Alice Waters believes that all children should be fed at school. And you can probably guess that the owner of Chez Panisse and founder of the Edible Schoolyard , a nonprofit at a middle school in Berkeley, California, does not mean the sloppy joes and mushy apples you might remember from your school days. At the “Edible Education” panel during Slow Food Nation, Waters argued that the only effective way to change our approach to food in this country is to feed every child breakfast, lunch, and an afternoon snack of good, clean, fairly grown food. Waters was joined by Anya Fernald, Josh Viertel, and moderator Katrina Heron, all activists in the Slow Food movement and passionate proponents of Edible Education.
Waters isn’t talking about a simple upgrade in cafeteria food or the installment of a school garden. Instead, she advocates building an entire curriculum around food and how it is grown. “In math class they should be counting beans instead of buttons,” she explained. “Little kids get it just like that…they learn these lessons very quickly.” She believes we should focus less on “telling children what not to do,” and more on “engaging them in a new relationship with food that is associated with pleasure.”
To say this is a giant feat is an understatement. In order to successfully implement the goals of Edible Education, we must overcome societal habits, class and racial divisions, and cost factors. Where do we begin?
Fernald, executive director of Slow Food Nation, recounted the first time she tried to get farmers to interface with the school system, when she was working with Community Alliance with Family Farmers , a 30-year-old organization that supports family-scale agriculture and social justice. It was all warm and fuzzy feelings until the carrots arrived at the school kitchen caked with dirt. Here’s what those dirty carrots have to stand up against: At a school in Fresno, Fernald encountered a cafeteria of children who were made to sit at tables eating their lunches with their backpacks strapped on.Other students who were recognized for academic achievement were awarded with Happy Meals that they ate on the cafeteria stage, in peace and under a spotlight. (They were also allowed to put their backpacks on the floor.) “What they are learning about being a model citizen is dictated by a fast food nation,” Fernald said. And when children are eating Twix-flavored yogurt and frozen burritos, mushy vegetables and under ripe apples, is it any surprise that they often avoid fruits and vegetables altogether?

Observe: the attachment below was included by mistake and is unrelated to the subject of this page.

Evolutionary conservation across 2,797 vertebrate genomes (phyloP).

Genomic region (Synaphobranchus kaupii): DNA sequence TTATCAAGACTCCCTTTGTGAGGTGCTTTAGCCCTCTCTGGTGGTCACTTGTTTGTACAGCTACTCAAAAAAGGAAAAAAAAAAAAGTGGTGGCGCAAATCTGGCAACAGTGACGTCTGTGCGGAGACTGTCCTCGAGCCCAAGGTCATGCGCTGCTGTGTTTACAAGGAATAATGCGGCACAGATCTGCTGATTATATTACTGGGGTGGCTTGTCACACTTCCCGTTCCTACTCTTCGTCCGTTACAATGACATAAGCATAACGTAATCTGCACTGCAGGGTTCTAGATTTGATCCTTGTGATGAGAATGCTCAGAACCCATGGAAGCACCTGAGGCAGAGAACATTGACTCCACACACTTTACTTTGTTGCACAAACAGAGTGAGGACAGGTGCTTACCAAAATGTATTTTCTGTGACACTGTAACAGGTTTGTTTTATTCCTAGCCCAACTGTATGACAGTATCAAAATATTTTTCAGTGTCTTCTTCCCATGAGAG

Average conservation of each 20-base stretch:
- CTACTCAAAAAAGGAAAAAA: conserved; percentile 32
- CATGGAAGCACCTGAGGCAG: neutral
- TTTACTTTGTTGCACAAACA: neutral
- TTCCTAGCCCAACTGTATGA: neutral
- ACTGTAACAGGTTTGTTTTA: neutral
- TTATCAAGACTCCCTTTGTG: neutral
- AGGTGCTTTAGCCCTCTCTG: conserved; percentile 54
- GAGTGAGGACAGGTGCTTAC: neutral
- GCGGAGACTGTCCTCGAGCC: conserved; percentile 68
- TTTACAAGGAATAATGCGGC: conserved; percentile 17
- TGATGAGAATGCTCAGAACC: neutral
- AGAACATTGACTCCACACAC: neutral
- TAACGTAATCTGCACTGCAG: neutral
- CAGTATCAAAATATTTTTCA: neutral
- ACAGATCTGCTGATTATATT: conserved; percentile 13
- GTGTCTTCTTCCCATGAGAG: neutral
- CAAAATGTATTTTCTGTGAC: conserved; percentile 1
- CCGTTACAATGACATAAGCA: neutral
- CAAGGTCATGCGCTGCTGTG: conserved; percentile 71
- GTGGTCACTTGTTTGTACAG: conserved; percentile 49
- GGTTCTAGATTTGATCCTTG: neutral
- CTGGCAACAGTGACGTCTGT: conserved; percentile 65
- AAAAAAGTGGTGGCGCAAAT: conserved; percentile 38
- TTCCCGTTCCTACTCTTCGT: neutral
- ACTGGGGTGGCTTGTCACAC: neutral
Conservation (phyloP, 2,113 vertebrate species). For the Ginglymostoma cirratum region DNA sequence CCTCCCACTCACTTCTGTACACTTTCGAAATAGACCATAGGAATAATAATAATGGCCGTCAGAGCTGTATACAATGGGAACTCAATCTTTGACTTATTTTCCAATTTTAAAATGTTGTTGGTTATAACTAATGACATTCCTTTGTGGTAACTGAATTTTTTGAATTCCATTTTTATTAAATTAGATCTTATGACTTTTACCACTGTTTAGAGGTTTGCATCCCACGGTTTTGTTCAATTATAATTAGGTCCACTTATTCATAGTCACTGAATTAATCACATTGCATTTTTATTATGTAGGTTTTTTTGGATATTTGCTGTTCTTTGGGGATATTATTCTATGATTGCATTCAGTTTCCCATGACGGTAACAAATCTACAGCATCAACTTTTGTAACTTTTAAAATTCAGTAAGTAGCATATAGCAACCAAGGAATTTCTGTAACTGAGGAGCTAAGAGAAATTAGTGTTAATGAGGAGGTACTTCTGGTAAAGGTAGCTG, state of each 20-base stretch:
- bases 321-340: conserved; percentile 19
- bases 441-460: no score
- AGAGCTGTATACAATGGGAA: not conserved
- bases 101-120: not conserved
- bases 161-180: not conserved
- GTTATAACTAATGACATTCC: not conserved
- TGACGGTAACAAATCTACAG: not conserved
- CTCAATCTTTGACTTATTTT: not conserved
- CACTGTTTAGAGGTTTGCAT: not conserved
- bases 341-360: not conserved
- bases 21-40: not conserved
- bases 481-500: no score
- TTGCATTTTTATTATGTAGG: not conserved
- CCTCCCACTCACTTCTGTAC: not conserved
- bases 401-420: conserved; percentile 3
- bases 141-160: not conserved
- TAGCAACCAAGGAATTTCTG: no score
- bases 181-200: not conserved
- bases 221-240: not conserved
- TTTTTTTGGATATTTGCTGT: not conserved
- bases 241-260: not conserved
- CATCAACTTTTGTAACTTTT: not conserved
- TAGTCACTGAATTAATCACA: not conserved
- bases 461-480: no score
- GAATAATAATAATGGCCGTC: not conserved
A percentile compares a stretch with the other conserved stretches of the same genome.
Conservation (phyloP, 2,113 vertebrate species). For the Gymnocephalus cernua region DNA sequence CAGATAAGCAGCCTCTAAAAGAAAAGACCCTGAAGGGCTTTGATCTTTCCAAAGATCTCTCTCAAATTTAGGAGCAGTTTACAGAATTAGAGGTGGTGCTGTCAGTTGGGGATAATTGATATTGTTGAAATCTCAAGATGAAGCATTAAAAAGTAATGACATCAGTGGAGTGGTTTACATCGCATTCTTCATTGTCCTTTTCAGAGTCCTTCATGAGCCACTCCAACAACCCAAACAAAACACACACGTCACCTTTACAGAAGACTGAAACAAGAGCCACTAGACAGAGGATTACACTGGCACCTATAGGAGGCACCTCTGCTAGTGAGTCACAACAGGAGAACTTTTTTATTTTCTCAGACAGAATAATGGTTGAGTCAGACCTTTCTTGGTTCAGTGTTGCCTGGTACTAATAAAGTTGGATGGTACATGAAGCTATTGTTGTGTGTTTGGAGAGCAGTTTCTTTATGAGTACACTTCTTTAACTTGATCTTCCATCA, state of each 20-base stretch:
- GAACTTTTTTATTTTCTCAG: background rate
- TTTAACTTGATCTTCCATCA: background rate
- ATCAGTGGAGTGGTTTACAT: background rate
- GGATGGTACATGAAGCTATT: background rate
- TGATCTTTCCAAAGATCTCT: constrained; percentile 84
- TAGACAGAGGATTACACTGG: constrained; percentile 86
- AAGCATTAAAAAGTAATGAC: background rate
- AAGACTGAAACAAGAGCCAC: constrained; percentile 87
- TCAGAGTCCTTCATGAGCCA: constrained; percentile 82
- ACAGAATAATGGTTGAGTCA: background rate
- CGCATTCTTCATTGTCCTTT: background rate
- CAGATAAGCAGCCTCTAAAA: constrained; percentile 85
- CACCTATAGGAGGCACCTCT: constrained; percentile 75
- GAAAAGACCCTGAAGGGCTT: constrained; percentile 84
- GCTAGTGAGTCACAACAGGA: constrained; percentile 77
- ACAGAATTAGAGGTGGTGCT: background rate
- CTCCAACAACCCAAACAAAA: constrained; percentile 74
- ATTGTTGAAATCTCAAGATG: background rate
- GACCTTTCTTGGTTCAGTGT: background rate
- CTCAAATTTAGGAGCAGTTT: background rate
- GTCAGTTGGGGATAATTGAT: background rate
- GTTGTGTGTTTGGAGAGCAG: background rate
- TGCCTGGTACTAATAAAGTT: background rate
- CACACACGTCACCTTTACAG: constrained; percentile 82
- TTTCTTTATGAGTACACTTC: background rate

In addition to figuring out how to get healthy, fresh produce into institutional kitchens, another obstacle is finding and training people to prepare the food. Viertel, director of the Yale Sustainable Food Project, which directs a dining program at the university, described the kitchen staff’s initial resistance to using produce from the Yale farm. Peeling garlic was arduous compared to opening a bag of lettuce. But after about three weeks, he heard a staff member say ‘I used to feel like I was just a cook at Yale, but now I feel like a chef.’
While strides are being made, the bigger picture comes down to support. “We need to reinvest in public education,” said Waters. She recalled how John F. Kennedy’s administration introduced physical education into the curriculum. Gyms were built and teachers were hired; now students nationwide take gym class two or three times a week. A similar change in our approach to food-related education is not unimaginable. “Our government has been on the side of the problem makers for too long. We’ve got some problem solvers here,” Heron noted. “For me, Edible Education has always meant the possession of pleasure. We should stand up and act; be militant. To be deprived of that connection is a disgrace. These are children going without.”